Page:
In Table 1, we present the error bars on H0 and Qm attainable by upcoming CMB satellite experiments within our 12dimensional parameter space. One sees that when varying both QL and QK, the constraints on H0 and Qm are poor, although the polarization information does provide considerable help. Even if one assumes a flat cosmological model (QK ϭ 0), MAP, with its partial coverage of the acoustic peaks, will not yield tiny errors on H0 and Qm.
There are several caveats. The Fisher matrix expansion of the likelihood function is not accurate for large steps in parameter space, which means that large error bars accurately detect a degenerate direction but may inaccurately reflect its magnitude (Zaldarriaga et al. 1997). One artifact of this is that the ellipses in Figure 1 follow straight lines rather than curves (e.g., constant Qmh2 in the CMB case). Moreover, the errors are slightly overestimated in the case of Planck because we have not included gravitational lensing (Seljak 1996; Metcalf & Silk 1997), by which the differences in growth factor between otherwise degenerate models will alter the small-angle

Fig. 1.—The 68% allowed regions for MAP (with polarization) alone, SDSS

(kmax ϭ 0.1 h MpcϪ1) alone, and the two combined. The lines in the directions

of

constant

Qmh2,

Qmh,

and

Q hϪ0.33 m

are

shown.

power spectra. Nevertheless, the point remains that the CMB alone will not constrain H0 and Qm to a level capable of strong consistency checks against other cosmological tests.
4. RESULTS WITH REDSHIFT SURVEYS
4.1. Linear Analysis
When we include the Fisher information matrix from SDSS, the error bars on H0 and Qm drop by an order of magnitude. In Table 1, we see that for a fiducial LCDM model, the errors on H0 are below 3 km sϪ1 MpcϪ1 while those on Qm are around 0.035. EHT discuss improvements on other parameters of the model; however, none are nearly as dramatic. Figure 1 displays the situation. Note that the results are roughly independent of whether polarization information is available or not.
The reason for this dramatic improvement lies with the baryons. Table 2 shows the error bars on H0 for a sequence of fiducial models with increasing baryon fraction; those on Qm behave similarly. Increasing the baryon fraction from ∼1% to ∼15% results in a dramatic increase in the information provided by SDSS. A baryon fraction exceeding 10% is strongly indicated by cluster gas fractions (White et al. 1993; David, Jones, & Forman 1995; White & Fabian 1995; Evrard 1997).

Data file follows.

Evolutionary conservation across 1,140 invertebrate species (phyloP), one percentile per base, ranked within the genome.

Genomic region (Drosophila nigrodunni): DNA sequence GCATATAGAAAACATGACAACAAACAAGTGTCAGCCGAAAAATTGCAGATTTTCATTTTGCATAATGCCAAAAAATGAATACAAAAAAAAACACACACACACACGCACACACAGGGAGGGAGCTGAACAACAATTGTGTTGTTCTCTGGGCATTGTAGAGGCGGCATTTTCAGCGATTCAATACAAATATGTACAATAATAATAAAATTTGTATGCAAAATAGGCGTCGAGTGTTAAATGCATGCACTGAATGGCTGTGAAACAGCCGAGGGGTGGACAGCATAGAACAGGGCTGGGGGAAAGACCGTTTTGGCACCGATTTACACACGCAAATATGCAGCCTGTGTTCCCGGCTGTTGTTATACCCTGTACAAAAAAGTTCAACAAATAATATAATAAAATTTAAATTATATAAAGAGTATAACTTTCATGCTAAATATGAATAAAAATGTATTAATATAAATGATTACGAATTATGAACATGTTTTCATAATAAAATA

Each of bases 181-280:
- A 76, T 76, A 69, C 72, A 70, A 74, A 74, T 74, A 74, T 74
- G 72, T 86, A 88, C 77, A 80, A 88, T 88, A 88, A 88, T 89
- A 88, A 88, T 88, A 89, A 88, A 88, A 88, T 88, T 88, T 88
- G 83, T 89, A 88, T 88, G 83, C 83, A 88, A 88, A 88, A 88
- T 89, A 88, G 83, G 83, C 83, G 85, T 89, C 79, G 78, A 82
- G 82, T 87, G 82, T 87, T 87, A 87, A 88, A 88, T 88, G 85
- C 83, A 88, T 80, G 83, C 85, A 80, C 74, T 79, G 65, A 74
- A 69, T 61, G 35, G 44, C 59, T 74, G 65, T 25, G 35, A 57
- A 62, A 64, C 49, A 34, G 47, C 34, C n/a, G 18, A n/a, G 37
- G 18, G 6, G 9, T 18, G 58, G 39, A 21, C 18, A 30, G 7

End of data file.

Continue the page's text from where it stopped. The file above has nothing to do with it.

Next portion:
As the baryon fraction increases, significant acoustic oscillations develop in the matter power spectrum (see Fig. 2, Hu & Sugiyama 1996, and Eisenstein & Hu 1998a). There is a characteristic scale of these oscillations that is known as the sound horizon; morphologically, the power spectrum acquires a sharp break near the sound horizon and a series of oscillations marking the harmonics of this scale. The size of the sound horizon can be calculated given knowledge of the physical conditions at high redshift, particularly Qmh2 and QB h2. Since

TABLE 2 Errors on H0 as Function of QB

QB
0.005 . . . . . . 0.02 . . . . . . . 0.05 . . . . . . . 0.10 . . . . . . .

QB/Qm (%)
1.4 5.7 14 29

MAP (with polarization)
36 29 23 24

With SDSS
12 9.2 2.9 1.3

Note.—Same parameters as in Table 1 save for the baryon fraction.

No. 2, 1998

COSMIC COMPLEMENTARITY

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Fig. 2.—Power spectra for three LCDM models, showing a progression of
QB (0.005, 0.05, and 0.1). The spectra are normalized on large scales. The thin curves show the power spectrum extended to second order (Jain & Bertschinger 1994), assuming j8 ϭ 1 for the linear power spectrum. The perturbation formalism uses Qm ϭ 1, but this is a good approximation (Bernardeau 1994).

these are exactly the quantities that are well constrained by the
relative heights of the CMB acoustic peaks, we can accurately
infer the scale of these features in real space. Its measurement
in the redshift-space power spectrum then yields an accurate
measure of H0. At low baryon fractions, the SDSS power spectrum still
reduces the error bars on H0 and Qm. This results from the one scale left in the matter power spectrum, that of the horizon at